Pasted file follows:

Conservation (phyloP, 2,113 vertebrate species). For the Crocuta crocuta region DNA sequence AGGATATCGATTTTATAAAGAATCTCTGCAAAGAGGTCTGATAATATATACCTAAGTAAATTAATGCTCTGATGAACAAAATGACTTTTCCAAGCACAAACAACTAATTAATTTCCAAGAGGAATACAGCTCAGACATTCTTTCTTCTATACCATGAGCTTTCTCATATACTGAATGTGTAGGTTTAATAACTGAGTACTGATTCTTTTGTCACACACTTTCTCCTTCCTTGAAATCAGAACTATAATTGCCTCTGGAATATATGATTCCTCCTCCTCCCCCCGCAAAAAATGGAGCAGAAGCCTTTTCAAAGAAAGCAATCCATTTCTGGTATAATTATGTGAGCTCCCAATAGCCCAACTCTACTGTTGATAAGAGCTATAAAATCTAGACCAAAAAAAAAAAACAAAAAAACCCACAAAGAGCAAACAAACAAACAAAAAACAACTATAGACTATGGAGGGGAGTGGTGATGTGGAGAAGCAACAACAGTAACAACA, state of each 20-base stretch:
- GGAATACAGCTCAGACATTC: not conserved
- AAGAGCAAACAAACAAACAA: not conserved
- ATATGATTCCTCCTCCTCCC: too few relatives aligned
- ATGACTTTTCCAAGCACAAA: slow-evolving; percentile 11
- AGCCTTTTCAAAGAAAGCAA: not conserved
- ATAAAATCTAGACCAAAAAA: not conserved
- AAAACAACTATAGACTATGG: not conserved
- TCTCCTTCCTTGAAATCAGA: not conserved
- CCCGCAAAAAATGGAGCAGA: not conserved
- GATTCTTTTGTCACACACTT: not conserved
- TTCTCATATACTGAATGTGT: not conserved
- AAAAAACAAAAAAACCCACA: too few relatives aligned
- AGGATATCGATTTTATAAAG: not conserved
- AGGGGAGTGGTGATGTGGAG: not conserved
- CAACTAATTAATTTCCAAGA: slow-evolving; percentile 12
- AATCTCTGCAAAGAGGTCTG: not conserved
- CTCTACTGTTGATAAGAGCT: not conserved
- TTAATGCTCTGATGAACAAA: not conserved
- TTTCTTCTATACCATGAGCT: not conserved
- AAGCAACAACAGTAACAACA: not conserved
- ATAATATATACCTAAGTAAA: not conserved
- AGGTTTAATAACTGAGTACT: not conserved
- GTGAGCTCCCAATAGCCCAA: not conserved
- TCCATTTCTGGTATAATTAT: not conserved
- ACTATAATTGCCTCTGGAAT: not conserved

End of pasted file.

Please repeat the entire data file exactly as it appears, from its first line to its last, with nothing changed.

Conservation (phyloP, 2,113 vertebrate species). For the Crocuta crocuta region DNA sequence AGGATATCGATTTTATAAAGAATCTCTGCAAAGAGGTCTGATAATATATACCTAAGTAAATTAATGCTCTGATGAACAAAATGACTTTTCCAAGCACAAACAACTAATTAATTTCCAAGAGGAATACAGCTCAGACATTCTTTCTTCTATACCATGAGCTTTCTCATATACTGAATGTGTAGGTTTAATAACTGAGTACTGATTCTTTTGTCACACACTTTCTCCTTCCTTGAAATCAGAACTATAATTGCCTCTGGAATATATGATTCCTCCTCCTCCCCCCGCAAAAAATGGAGCAGAAGCCTTTTCAAAGAAAGCAATCCATTTCTGGTATAATTATGTGAGCTCCCAATAGCCCAACTCTACTGTTGATAAGAGCTATAAAATCTAGACCAAAAAAAAAAAACAAAAAAACCCACAAAGAGCAAACAAACAAACAAAAAACAACTATAGACTATGGAGGGGAGTGGTGATGTGGAGAAGCAACAACAGTAACAACA, state of each 20-base stretch:
- GGAATACAGCTCAGACATTC: not conserved
- AAGAGCAAACAAACAAACAA: not conserved
- ATATGATTCCTCCTCCTCCC: too few relatives aligned
- ATGACTTTTCCAAGCACAAA: slow-evolving; percentile 11
- AGCCTTTTCAAAGAAAGCAA: not conserved
- ATAAAATCTAGACCAAAAAA: not conserved
- AAAACAACTATAGACTATGG: not conserved
- TCTCCTTCCTTGAAATCAGA: not conserved
- CCCGCAAAAAATGGAGCAGA: not conserved
- GATTCTTTTGTCACACACTT: not conserved
- TTCTCATATACTGAATGTGT: not conserved
- AAAAAACAAAAAAACCCACA: too few relatives aligned
- AGGATATCGATTTTATAAAG: not conserved
- AGGGGAGTGGTGATGTGGAG: not conserved
- CAACTAATTAATTTCCAAGA: slow-evolving; percentile 12
- AATCTCTGCAAAGAGGTCTG: not conserved
- CTCTACTGTTGATAAGAGCT: not conserved
- TTAATGCTCTGATGAACAAA: not conserved
- TTTCTTCTATACCATGAGCT: not conserved
- AAGCAACAACAGTAACAACA: not conserved
- ATAATATATACCTAAGTAAA: not conserved
- AGGTTTAATAACTGAGTACT: not conserved
- GTGAGCTCCCAATAGCCCAA: not conserved
- TCCATTTCTGGTATAATTAT: not conserved
- ACTATAATTGCCTCTGGAAT: not conserved